Jeanne Murray Walker

Everywhere You Look You See Lilacs

and better yet
                        just blossoming in woozy
pink and white, smell the peonies
that will cast off their clothes like floozies
soon. Ponder the indolent fat bees
like tiny blimps that hover over them,
perfectly content with where they are
this morning. Nothing’s missing in the flame  
of this slow day. Sun through Douglas fir  
cascading now, the earth complete and here:
once, currently, forever. How not traveling,
we’ve still traveled everywhere. How far 
it’s possible to go without unraveling 
maps or charts. To get there with no drive,

no fear, not even any hunger to arrive.

Song of the Street
Play is the exultation of the possible.
                    Martin Buber 
Praise the babble that rises to my ears

like morning song, the fragrant bling that floats
around me as I amble to my car
in the Big Apple, slang so young it gloats
and wants to slap me five as I breeze by.
Unstandard diction, discombobulated
syntax. Improv. The shy-wild joy cry
of the young who love their bodies, the elated

cries of hopscotch, double dutch, stick ball—
English roaring, shattering cliché,
sprung from the school room. I wave and call 

to them as English stretches, bounds into a day
of crazy climbing sun.
                                     This moment you’re all quirk
and shine and possibility, New York.

Rock: A Found Sonnet

Bad rock band, you bend your boomerang  
around my ear,
                         you nail me.  
                                              I admit it.

Your voice, baby, baby, skids and clangs
as if the ripping devil swiveled it,
himself, from primal hell. 
                                          That pleading,
feral, skidding caterwaul! 
                                         Oh, don’t you
just anger up a whole town of needing
voices in one body—from wahoo
to Wittgenstein? 
                           Not one ping you jive on  
is squelched.   
                     All holler, hootenanny, flexing
to the glory of a shriek. 
                                               Live on     
as long as Bach. 
                           Croon us through perplexing
silences of midnight. Rock us, bless
us.  Be tenacious. Blast us.  

Philadelphia: Walking to Work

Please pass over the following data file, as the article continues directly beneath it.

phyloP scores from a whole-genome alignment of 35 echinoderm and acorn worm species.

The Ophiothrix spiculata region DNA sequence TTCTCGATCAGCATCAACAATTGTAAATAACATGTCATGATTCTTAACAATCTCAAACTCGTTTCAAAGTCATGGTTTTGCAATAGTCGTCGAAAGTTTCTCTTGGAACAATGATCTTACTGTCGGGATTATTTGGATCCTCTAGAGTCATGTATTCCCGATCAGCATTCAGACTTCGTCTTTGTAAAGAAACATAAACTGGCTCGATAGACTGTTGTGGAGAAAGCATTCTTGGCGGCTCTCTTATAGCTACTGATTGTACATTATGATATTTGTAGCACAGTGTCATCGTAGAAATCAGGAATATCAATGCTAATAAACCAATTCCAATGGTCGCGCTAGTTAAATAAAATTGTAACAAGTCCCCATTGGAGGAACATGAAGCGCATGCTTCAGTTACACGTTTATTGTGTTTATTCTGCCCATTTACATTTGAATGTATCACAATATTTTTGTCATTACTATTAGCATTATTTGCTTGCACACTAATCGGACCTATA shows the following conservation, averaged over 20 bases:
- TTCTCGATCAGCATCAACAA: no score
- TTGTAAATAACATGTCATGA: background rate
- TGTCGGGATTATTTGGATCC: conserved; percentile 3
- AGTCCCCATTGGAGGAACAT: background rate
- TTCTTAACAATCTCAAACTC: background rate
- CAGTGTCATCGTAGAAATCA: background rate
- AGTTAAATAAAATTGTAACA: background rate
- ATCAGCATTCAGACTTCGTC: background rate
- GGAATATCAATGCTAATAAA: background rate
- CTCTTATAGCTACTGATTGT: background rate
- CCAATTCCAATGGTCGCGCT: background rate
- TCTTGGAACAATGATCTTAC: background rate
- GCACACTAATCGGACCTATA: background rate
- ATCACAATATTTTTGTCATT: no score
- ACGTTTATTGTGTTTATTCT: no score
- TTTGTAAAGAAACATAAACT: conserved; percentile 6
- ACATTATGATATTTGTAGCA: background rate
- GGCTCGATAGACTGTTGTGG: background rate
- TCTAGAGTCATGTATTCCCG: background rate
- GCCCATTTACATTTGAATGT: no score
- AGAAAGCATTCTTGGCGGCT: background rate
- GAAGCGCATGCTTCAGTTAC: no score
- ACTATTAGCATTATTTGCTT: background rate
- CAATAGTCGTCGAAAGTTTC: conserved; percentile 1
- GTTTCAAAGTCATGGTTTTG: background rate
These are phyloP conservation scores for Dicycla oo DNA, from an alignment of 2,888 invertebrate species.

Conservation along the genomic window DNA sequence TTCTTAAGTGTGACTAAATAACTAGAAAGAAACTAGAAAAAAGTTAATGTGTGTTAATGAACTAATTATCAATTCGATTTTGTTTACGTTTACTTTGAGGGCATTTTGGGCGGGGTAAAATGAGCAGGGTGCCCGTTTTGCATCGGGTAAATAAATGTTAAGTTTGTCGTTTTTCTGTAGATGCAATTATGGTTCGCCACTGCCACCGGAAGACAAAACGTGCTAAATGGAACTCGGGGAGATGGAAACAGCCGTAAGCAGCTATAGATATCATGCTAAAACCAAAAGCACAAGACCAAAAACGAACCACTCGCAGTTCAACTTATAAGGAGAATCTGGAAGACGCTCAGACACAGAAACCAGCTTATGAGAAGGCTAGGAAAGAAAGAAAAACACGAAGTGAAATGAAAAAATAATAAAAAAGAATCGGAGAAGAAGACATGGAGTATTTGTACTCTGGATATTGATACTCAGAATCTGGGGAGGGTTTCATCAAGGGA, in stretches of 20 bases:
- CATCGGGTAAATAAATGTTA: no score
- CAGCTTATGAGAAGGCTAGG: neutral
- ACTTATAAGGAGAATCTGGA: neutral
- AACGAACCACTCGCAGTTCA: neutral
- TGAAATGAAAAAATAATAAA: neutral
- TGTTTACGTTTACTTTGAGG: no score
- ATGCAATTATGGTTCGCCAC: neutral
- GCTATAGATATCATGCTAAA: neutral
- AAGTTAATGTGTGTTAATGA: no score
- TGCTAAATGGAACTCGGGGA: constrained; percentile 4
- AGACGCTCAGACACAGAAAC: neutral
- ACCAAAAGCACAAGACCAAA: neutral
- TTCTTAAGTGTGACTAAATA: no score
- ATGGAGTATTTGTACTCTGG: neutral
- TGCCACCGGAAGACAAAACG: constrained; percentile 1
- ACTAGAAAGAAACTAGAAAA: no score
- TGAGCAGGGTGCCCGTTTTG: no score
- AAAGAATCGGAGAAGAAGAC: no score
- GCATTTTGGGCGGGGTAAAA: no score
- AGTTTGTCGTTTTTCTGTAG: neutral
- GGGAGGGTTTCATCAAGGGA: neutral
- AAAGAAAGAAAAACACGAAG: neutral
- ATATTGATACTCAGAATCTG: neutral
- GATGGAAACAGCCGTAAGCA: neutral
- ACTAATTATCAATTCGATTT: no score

on the First Day of Spring

Bright sun.  The breeze on my arms.  On his leash

a white poodle strolling like a plume

of breath in winter, leading his person: their swish

of joy.    
           Oh, finally to get out! The bloom,

the yes, my re-waking body.   
                                              Until the bus
burps smoke. And then above, a wrecking ball

hammers a storefront open like a dollhouse,

its tremors traveling up my spine.  
                                                       The Hell!

a guy yells, weaving between the bleat 

of outraged car horns 
                                   and suddenly I’m filling

up with blare and clamor
                                          Then across the street 

I see her, walking, silent, alert, willing

herself to be here, smiling.  
                                            I watch her pass, a quiet 

shining from her face and quiet rising from her habit.

Rummaging through Language to Find a Sonnet

Oh, blear of morning, all fuzzy till I stumble on your name, Thursday, 

possibly the last beloved Thursday I will wake to as if for the first

time in a dawn so young, unbearably sweet-tempered, shining

golden on green fields of corn, the ache of morning sprawling

across the barn and pasture as I rise with dumbfounded joy,

bright Thursday running through me as rain pours through a downspout

and spills away forever. How can I save you, morning? 

The two of us inseparable. I want to keep your je ne sais quoi,

this precious, never-to-be-precisely-reiterated brightness,

want to find some humble but sturdy cup, some strong bowl

of words to hold you, Thursday: 
                                                     Look how lightness
drops from the womb of night like a white foal,

this sudden morning, juddering to unbend,

breathing new air, gathering herself to stand. 


Jeanne Murray Walker is the author of eight books of poetry, most recently, Helping the Morning: New and Selected Poems (WordFarm Press, 2014). Her poetry and essays have appeared in several hundred journals, including Poetry, Image, The Atlantic Monthly, The American Poetry Review, and Best American Poetry. Her plays have been produced by theatres across the US and in London. She is the recipient many fellowships, as well as 16 nominations for The Pushcart Prize. Jeanne serves as a Mentor in the Seattle Pacific University low residency MFA Program and travels widely to give readings and run workshops.



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